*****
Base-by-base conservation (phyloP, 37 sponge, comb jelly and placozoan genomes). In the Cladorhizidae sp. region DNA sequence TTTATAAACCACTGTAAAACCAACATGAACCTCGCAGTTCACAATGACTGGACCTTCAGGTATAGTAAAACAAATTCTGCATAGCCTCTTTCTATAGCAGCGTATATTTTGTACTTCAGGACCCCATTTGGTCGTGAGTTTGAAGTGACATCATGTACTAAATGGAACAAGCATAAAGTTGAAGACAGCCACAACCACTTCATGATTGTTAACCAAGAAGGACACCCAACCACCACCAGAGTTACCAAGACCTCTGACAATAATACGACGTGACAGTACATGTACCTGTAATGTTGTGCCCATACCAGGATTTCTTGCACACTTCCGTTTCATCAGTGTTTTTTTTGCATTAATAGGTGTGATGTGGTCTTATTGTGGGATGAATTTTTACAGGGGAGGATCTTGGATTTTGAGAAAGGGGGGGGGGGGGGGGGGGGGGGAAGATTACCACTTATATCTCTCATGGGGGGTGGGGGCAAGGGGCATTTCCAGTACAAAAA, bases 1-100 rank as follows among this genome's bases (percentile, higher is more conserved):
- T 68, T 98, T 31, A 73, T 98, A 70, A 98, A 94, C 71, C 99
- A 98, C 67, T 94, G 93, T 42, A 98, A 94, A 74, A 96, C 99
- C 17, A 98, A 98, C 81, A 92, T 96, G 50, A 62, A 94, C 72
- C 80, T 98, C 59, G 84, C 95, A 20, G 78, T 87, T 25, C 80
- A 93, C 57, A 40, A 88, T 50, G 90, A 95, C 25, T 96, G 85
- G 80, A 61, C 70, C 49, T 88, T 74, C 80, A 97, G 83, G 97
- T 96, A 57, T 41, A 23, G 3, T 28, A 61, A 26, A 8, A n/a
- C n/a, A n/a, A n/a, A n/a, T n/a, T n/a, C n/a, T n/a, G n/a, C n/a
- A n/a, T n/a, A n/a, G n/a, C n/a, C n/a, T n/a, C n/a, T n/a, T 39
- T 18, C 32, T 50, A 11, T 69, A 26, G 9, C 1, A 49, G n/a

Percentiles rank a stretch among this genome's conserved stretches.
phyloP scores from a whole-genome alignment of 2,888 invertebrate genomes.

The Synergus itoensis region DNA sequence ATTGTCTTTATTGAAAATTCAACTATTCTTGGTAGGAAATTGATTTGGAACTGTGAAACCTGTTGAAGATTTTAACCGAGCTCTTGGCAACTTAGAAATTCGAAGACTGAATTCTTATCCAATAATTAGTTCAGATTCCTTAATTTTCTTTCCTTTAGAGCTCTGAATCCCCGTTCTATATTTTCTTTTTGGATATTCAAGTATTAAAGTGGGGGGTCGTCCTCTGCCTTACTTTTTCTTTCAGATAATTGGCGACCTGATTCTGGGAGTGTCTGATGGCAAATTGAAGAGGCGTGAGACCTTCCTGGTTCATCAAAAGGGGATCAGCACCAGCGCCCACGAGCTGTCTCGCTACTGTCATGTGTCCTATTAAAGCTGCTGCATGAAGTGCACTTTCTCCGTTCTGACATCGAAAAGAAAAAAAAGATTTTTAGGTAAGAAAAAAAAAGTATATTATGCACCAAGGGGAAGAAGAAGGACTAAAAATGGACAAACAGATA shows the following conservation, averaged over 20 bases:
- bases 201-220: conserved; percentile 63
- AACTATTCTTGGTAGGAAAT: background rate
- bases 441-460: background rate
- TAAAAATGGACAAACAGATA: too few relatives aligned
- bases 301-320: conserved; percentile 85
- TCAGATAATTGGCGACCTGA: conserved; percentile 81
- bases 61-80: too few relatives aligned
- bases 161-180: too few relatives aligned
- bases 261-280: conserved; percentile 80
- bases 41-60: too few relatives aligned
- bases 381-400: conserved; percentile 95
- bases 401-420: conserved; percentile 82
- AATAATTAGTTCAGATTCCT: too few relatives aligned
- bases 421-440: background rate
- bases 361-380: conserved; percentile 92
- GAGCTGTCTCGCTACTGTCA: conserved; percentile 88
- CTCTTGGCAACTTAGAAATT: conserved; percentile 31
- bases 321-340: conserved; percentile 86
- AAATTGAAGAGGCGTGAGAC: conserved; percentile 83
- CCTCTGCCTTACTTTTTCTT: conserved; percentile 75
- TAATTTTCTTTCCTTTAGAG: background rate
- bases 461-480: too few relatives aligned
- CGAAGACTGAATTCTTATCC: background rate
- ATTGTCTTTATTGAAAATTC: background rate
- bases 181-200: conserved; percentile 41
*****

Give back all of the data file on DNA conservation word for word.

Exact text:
Base-by-base conservation (phyloP, 37 sponge, comb jelly and placozoan genomes). In the Cladorhizidae sp. region DNA sequence TTTATAAACCACTGTAAAACCAACATGAACCTCGCAGTTCACAATGACTGGACCTTCAGGTATAGTAAAACAAATTCTGCATAGCCTCTTTCTATAGCAGCGTATATTTTGTACTTCAGGACCCCATTTGGTCGTGAGTTTGAAGTGACATCATGTACTAAATGGAACAAGCATAAAGTTGAAGACAGCCACAACCACTTCATGATTGTTAACCAAGAAGGACACCCAACCACCACCAGAGTTACCAAGACCTCTGACAATAATACGACGTGACAGTACATGTACCTGTAATGTTGTGCCCATACCAGGATTTCTTGCACACTTCCGTTTCATCAGTGTTTTTTTTGCATTAATAGGTGTGATGTGGTCTTATTGTGGGATGAATTTTTACAGGGGAGGATCTTGGATTTTGAGAAAGGGGGGGGGGGGGGGGGGGGGGGAAGATTACCACTTATATCTCTCATGGGGGGTGGGGGCAAGGGGCATTTCCAGTACAAAAA, bases 1-100 rank as follows among this genome's bases (percentile, higher is more conserved):
- T 68, T 98, T 31, A 73, T 98, A 70, A 98, A 94, C 71, C 99
- A 98, C 67, T 94, G 93, T 42, A 98, A 94, A 74, A 96, C 99
- C 17, A 98, A 98, C 81, A 92, T 96, G 50, A 62, A 94, C 72
- C 80, T 98, C 59, G 84, C 95, A 20, G 78, T 87, T 25, C 80
- A 93, C 57, A 40, A 88, T 50, G 90, A 95, C 25, T 96, G 85
- G 80, A 61, C 70, C 49, T 88, T 74, C 80, A 97, G 83, G 97
- T 96, A 57, T 41, A 23, G 3, T 28, A 61, A 26, A 8, A n/a
- C n/a, A n/a, A n/a, A n/a, T n/a, T n/a, C n/a, T n/a, G n/a, C n/a
- A n/a, T n/a, A n/a, G n/a, C n/a, C n/a, T n/a, C n/a, T n/a, T 39
- T 18, C 32, T 50, A 11, T 69, A 26, G 9, C 1, A 49, G n/a

Percentiles rank a stretch among this genome's conserved stretches.
phyloP scores from a whole-genome alignment of 2,888 invertebrate genomes.

The Synergus itoensis region DNA sequence ATTGTCTTTATTGAAAATTCAACTATTCTTGGTAGGAAATTGATTTGGAACTGTGAAACCTGTTGAAGATTTTAACCGAGCTCTTGGCAACTTAGAAATTCGAAGACTGAATTCTTATCCAATAATTAGTTCAGATTCCTTAATTTTCTTTCCTTTAGAGCTCTGAATCCCCGTTCTATATTTTCTTTTTGGATATTCAAGTATTAAAGTGGGGGGTCGTCCTCTGCCTTACTTTTTCTTTCAGATAATTGGCGACCTGATTCTGGGAGTGTCTGATGGCAAATTGAAGAGGCGTGAGACCTTCCTGGTTCATCAAAAGGGGATCAGCACCAGCGCCCACGAGCTGTCTCGCTACTGTCATGTGTCCTATTAAAGCTGCTGCATGAAGTGCACTTTCTCCGTTCTGACATCGAAAAGAAAAAAAAGATTTTTAGGTAAGAAAAAAAAAGTATATTATGCACCAAGGGGAAGAAGAAGGACTAAAAATGGACAAACAGATA shows the following conservation, averaged over 20 bases:
- bases 201-220: conserved; percentile 63
- AACTATTCTTGGTAGGAAAT: background rate
- bases 441-460: background rate
- TAAAAATGGACAAACAGATA: too few relatives aligned
- bases 301-320: conserved; percentile 85
- TCAGATAATTGGCGACCTGA: conserved; percentile 81
- bases 61-80: too few relatives aligned
- bases 161-180: too few relatives aligned
- bases 261-280: conserved; percentile 80
- bases 41-60: too few relatives aligned
- bases 381-400: conserved; percentile 95
- bases 401-420: conserved; percentile 82
- AATAATTAGTTCAGATTCCT: too few relatives aligned
- bases 421-440: background rate
- bases 361-380: conserved; percentile 92
- GAGCTGTCTCGCTACTGTCA: conserved; percentile 88
- CTCTTGGCAACTTAGAAATT: conserved; percentile 31
- bases 321-340: conserved; percentile 86
- AAATTGAAGAGGCGTGAGAC: conserved; percentile 83
- CCTCTGCCTTACTTTTTCTT: conserved; percentile 75
- TAATTTTCTTTCCTTTAGAG: background rate
- bases 461-480: too few relatives aligned
- CGAAGACTGAATTCTTATCC: background rate
- ATTGTCTTTATTGAAAATTC: background rate
- bases 181-200: conserved; percentile 41